Our study found that 38% of people said they used reverse image search on profile pictures of people they’ve met on social media or dating sites. Another 60% of respondents said they often use social media to dig into the background of their potential partners. As a result:
- 35% said it made their opinion about this person more positive, and 23% said it made their opinion about them more negative.
- 13% said it made them realize they were being scammed, and 7% said they realized their potential partner had scammed others before.
And rounding out those findings, 11% said they discovered something else entirely — that their potential special person was already in a relationship.
Steps for protecting yourself from online romance and AI scams
Online dating has always called for a bit of caution. Now with AI hitting the dating scene, it calls for a little skepticism, if not a little detective work. That, in combination with the right tools to protect your privacy, identity, and personal info, can mean the difference between a budding relationship or heartbreak — whether that’s financial, emotional, or both. The following steps can help:
- Scrutinize any texts, emails, or direct messages you receive from strangers. AI-written messages have a few telltale signs. For example, AI-generated messages might lack a certain substance.
- Do a reverse-image search of any profile pictures the person uses. You might find if they’re tied to another name or to details that don’t match up. If that’s what you spot, it’s likely a scam.
- Never send money or gifts to someone you haven’t met in person, even if they send you money first. Scammers often send money to soften up their victims and build trust. Likewise, don’t share personal or account info, even if the other person is forthcoming with theirs.
- Talk to someone you trust about this new love interest. It can be easy to miss things that don’t add up. So, pay attention to your friends or family when they show signs of concern, and take the relationship slowly.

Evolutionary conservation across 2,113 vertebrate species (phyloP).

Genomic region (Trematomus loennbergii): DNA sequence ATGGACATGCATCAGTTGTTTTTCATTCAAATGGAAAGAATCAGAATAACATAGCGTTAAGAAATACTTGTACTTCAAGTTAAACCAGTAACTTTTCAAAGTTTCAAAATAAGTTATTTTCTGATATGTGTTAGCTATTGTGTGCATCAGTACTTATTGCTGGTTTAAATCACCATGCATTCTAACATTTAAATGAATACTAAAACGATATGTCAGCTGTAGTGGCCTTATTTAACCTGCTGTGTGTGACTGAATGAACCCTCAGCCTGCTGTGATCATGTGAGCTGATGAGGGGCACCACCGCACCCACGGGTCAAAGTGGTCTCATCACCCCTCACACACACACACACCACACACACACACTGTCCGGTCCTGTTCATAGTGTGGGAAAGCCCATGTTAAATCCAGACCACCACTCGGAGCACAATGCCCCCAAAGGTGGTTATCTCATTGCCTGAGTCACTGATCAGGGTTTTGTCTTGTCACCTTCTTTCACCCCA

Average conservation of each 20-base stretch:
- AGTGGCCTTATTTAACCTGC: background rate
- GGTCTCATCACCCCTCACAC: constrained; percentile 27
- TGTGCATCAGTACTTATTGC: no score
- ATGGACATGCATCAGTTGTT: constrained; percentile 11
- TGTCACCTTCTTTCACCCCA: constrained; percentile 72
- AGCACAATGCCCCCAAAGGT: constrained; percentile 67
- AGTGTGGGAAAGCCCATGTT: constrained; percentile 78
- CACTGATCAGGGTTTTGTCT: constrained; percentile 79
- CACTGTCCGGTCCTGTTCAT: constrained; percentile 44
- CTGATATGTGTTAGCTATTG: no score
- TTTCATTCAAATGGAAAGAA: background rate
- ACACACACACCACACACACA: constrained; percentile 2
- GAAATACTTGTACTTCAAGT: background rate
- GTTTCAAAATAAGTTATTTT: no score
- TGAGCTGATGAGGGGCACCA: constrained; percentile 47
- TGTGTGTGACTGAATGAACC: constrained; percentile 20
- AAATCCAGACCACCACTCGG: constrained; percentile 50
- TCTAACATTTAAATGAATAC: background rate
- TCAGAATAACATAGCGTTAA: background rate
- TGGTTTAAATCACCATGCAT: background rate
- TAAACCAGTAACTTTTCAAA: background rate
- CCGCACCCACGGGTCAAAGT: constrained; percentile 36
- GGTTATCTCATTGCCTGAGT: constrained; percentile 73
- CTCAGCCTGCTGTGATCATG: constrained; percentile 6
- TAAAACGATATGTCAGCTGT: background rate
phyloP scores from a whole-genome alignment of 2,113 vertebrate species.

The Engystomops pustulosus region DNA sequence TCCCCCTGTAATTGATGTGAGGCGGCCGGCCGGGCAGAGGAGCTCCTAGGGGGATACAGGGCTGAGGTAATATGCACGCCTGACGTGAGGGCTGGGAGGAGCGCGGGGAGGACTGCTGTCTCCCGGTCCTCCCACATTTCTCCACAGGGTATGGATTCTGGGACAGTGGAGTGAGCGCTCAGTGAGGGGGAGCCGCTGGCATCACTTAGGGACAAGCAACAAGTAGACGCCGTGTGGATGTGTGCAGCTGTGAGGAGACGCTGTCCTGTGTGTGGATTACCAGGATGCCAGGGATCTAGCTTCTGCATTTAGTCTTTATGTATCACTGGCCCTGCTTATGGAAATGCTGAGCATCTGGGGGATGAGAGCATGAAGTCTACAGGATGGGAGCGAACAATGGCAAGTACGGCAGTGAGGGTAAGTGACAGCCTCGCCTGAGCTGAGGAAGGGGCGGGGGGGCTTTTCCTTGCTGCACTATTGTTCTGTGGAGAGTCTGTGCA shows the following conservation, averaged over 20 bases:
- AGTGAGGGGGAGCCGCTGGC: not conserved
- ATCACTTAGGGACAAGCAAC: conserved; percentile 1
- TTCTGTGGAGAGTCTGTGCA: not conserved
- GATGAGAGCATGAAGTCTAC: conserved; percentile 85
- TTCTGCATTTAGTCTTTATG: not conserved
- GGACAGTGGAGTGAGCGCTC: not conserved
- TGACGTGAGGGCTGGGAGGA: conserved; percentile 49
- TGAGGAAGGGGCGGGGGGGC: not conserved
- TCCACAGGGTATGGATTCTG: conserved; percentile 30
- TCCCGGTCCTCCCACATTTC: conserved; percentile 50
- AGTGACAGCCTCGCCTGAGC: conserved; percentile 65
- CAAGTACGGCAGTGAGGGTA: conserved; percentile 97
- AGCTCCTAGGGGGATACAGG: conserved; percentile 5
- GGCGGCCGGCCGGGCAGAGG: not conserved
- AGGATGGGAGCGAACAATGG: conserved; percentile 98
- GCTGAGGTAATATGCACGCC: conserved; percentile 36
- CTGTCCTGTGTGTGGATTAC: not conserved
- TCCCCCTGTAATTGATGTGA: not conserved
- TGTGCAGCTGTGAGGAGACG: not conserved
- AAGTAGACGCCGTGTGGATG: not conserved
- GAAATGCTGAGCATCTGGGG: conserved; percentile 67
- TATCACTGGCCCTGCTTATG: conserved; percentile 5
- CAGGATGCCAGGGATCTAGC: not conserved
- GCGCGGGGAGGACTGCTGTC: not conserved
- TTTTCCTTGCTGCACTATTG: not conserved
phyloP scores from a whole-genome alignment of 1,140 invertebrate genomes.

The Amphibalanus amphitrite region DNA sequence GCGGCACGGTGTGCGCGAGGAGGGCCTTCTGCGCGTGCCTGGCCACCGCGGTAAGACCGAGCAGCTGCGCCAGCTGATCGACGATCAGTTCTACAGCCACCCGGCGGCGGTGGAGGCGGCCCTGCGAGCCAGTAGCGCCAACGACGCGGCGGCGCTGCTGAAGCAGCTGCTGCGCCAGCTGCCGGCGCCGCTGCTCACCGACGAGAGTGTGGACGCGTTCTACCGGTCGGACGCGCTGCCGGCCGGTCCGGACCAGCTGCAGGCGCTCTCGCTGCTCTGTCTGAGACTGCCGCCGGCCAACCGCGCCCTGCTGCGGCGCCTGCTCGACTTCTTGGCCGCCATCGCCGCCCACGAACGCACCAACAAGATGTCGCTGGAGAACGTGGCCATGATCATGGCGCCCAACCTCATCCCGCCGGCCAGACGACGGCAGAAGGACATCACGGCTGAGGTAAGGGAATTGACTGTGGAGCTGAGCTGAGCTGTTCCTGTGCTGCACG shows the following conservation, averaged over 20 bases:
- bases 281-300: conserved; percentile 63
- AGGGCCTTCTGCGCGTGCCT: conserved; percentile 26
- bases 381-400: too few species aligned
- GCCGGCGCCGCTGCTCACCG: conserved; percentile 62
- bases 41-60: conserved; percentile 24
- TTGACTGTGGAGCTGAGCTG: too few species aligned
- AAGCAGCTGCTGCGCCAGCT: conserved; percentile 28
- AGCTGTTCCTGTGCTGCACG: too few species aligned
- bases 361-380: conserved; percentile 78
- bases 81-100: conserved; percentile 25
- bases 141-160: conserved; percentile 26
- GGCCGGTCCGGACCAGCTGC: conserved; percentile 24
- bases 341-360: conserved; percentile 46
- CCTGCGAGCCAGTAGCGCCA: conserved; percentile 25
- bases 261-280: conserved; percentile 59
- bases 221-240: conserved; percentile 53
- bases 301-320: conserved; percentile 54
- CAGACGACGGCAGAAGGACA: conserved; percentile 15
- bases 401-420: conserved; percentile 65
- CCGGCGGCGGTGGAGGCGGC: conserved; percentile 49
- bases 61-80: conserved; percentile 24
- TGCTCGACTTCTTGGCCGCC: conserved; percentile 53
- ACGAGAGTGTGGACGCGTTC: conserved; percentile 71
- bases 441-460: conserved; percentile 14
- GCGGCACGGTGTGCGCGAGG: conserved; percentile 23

- Invest in tools to help identify online scams. Online protection software like ours can help you spot fakes and scams. Features like McAfee Scam Protection use advanced AI to detect scam links in texts, email, and social media messages before you click. Our Personal Data Cleanup can keep you safer still by removing your personal info from sketchy data broker sites — places where scammers go to harvest useful info on their victims. And if the unfortunate happens, we offer $2 million in identity theft coverage and identity restoration support.
The ”AI’s” have it. Online dating has changed
The past year has brought plenty of change to online dating. People now use AI to pepper up their dating profiles and pics, compose love notes, or come up with a few lines for the inside of a card. Likewise, scammers have welcomed AI just as warmly. They use it to fuel content and chats that swindle victims looking for love, backed by sophisticated and large-scale operations that run like a business.
Yet today’s online daters still have what it takes to spot a fake. They have several tools and protections available to them, many powered by AI that can help them steer clear of heartbreak, both the financial and emotional kind. That, along with a mix of healthy skepticism and detective work, they can still date online with confidence, even as AI continues to make its way onto the dating scene.
The survey was conducted online between January 2024 by Market Research Company, MSI-ACI via email inviting people 18 years and older to complete an online questionnaire. In total 7,000 adults completed the survey from 7 countries included the United States, United Kingdom, France, Germany, Australia, India, and Japan.